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Using a Securities-Backed Line of Credit to Buy a Home

A securities-backed line of credit is like a home equity line of credit in many ways, though with this type of loan, the collateral is your investment account, not a home. A securities-backed line of credit (SBLOC) allows investors to get cash by borrowing against their investable assets versus liquidating their portfolio. Although it may not be a good long-term strategy for most investors, it can be a compelling short-term solution while awaiting liquidity from selling your current house.

Should you use a securities-backed line of credit to buy a home?

In the right situation, a line of credit on your investment assets to buy a home is a great strategy. The primary benefits are tax savings and ability to stay invested. As with any financial decision, there are risks. Borrowing against your portfolio involves risk. Here are some of the pros and cons of getting a line of credit on your investment portfolio to buy a home.

How it works

While programs vary and not all borrowers qualify, the process to get a securities-backed line of credit is straightforward with most lenders. In fact, getting approved for an asset-backed line of credit is often much quicker and easier than a traditional mortgage.

When you have liquidity to repay the loan, perhaps from the sale of a business or your current home, you can simply pay off and close the line of credit. Payments in excess of the required interest payment will reduce the outstanding balance and subsequent interest payments. This can be more advantageous than a regular mortgage, as putting a lump sum towards principal won’t automatically lower your payment.

There are usually standard minimum/maximum credit lines. Borrowers need to speak with the lender to find out how much liquidity they can access, but it could be a significant portion of the account value. However, similar to qualifications on a regular mortgage, what you can borrow might not align with what you can afford.

Depending on the lender, retirement accounts may not be eligible for this type of loan. Allowable securities can be a range of stocks, mutual funds, and ETFs.

Pros and cons of using a portfolio-based line of credit to buy a house

Ultimately, you’ll want to speak with your financial and tax advisor before considering borrowing against your investment accounts. Any type of loan won’t make sense if it isn’t aligned with the rest of your financial situation and means.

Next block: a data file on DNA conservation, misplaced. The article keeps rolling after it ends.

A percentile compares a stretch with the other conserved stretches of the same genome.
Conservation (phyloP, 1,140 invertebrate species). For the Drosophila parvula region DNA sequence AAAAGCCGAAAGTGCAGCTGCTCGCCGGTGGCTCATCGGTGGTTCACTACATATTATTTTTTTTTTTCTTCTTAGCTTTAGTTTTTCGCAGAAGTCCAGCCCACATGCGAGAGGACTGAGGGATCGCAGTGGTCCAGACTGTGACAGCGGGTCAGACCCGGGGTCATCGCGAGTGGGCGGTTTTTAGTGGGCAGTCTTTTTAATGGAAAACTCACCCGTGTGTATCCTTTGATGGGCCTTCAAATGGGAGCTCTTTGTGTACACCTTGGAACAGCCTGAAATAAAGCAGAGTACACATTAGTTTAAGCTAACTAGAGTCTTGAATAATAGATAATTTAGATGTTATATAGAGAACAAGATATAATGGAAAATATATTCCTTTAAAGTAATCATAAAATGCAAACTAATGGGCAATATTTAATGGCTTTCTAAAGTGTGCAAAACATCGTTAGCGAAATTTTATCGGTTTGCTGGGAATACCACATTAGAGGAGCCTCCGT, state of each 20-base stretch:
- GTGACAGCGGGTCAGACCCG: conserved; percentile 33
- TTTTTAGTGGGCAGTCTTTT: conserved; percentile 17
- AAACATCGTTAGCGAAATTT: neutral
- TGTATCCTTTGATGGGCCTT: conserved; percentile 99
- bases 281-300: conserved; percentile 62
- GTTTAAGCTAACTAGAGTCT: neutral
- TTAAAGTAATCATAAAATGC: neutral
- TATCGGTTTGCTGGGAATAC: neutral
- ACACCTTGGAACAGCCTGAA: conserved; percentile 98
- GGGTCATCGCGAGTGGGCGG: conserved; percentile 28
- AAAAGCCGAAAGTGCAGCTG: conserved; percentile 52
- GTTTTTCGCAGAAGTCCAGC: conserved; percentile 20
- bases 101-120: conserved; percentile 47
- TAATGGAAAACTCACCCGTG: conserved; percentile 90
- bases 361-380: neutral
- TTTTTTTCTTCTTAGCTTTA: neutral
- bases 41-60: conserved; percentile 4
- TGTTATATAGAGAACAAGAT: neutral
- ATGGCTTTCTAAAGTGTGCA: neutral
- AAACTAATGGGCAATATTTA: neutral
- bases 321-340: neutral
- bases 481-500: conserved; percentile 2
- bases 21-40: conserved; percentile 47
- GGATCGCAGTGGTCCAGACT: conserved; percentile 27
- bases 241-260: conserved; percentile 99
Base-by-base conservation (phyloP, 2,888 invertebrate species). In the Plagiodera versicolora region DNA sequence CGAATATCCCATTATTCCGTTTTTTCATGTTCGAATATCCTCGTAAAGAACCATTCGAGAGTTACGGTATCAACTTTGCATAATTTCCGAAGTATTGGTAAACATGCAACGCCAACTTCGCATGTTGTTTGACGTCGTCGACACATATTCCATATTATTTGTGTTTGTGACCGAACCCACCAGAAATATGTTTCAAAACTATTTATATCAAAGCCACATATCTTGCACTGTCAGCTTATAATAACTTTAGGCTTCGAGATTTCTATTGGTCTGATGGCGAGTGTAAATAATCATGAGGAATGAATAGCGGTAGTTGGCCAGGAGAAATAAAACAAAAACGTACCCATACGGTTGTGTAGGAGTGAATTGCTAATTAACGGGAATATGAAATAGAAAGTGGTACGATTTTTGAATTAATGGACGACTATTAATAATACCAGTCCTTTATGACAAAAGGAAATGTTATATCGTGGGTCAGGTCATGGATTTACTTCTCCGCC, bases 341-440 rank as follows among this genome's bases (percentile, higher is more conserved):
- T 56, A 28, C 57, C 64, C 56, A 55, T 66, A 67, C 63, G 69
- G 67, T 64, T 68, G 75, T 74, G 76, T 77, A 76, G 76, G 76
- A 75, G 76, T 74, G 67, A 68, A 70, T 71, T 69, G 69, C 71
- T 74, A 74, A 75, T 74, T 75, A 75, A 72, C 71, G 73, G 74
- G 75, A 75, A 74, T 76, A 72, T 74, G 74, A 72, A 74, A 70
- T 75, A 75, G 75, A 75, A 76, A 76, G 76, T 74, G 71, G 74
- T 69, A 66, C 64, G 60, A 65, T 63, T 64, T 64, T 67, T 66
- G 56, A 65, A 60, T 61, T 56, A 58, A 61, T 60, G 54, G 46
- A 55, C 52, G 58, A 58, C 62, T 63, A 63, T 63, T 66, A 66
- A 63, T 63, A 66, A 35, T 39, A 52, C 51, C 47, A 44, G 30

Here are some of the primary pros and cons of funding a home purchase with an SBLOC:

  • Tax savings. Perhaps the biggest benefit of using a portfolio-based loan to buy a home are the tax savings compared to liquidating your brokerage account and incurring capital gains tax. The interest you pay on the loan may also be tax-deductible, subject to regular limits.
  • Staying invested. Taking a line of credit on your investment accounts means you can stay invested for the long term. It also helps avoid a situation where you could be forced to sell out of the market at once.
  • Risks. Borrowing against your portfolio carries unique risks. The lender may be able to demand payment at any time depending on the value of your collateral account and other factors. If you own highly volatile assets, it will increase your risk and impact eligibility. Discuss the terms and risks with your advisor and the lender. You may need lender approval to take any new money from your account, which can cause delays when you need funds.
  • Interest rates and fees. Interest rates on securities-backed lines of credit are variable, as a spread from the Secured Overnight Financing Rate (SOFR) rate. Interest-only payments will also give borrowers more flexibility while they wait for liquidity to retire the line of credit. Note that portfolio-backed loans often have higher interest rates than a mortgage. But unlike a mortgage with closing costs, this type of credit line may have no application or servicing fees whatsoever.
  • Flexibility financing. It’s great to have options! A SBLOC can offer investors the flexibility to repay the loan on their timeline, get a regular mortgage down the road when rates fall, or create bridge financing before an upcoming liquidity event.

Other options

An asset-based line of credit isn’t the only way to finance a major purchase. And sometimes, there are better solutions. When mortgage rates are low, it can be advantageous to get a regular mortgage versus paying cash. Homebuyers can also consider home equity lines of credit (HELOC) or a cash-out refinance for funding.


Article written by Darrow Wealth Management President Kristin McKenna, CFP® and originally appeared on Forbes.



Last reviewed March 2024

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